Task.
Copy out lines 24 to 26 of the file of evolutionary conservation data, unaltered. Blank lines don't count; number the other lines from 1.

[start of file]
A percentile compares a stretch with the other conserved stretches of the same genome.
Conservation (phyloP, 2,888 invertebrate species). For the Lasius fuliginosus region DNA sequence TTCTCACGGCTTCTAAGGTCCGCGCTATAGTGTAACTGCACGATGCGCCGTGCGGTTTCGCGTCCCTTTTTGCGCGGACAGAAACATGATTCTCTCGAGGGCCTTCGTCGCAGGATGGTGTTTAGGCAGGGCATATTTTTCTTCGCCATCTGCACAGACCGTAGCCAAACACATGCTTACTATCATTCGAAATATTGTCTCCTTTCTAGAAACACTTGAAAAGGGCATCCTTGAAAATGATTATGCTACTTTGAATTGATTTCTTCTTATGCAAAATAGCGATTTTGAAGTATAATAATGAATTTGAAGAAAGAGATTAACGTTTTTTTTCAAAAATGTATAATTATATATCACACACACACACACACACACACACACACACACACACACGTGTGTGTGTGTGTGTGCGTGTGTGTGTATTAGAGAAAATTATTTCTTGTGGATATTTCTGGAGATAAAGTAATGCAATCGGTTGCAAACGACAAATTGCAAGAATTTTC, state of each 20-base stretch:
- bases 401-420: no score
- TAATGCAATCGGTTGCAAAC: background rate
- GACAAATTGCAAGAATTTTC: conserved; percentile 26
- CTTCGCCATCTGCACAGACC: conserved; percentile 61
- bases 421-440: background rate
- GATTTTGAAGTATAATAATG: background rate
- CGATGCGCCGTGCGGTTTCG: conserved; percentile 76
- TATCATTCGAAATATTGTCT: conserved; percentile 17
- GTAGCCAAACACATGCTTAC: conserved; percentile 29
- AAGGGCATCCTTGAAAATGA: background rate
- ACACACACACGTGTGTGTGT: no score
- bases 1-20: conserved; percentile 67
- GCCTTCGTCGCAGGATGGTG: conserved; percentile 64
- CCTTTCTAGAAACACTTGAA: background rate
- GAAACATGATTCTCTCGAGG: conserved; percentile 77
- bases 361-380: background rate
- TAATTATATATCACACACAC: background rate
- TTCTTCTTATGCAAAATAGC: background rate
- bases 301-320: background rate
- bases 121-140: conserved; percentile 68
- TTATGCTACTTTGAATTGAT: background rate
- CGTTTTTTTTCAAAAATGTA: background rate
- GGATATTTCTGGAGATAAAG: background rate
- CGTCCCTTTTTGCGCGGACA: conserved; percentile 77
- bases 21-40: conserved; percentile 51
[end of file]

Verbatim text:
- CGTTTTTTTTCAAAAATGTA: background rate
- GGATATTTCTGGAGATAAAG: background rate
- CGTCCCTTTTTGCGCGGACA: conserved; percentile 77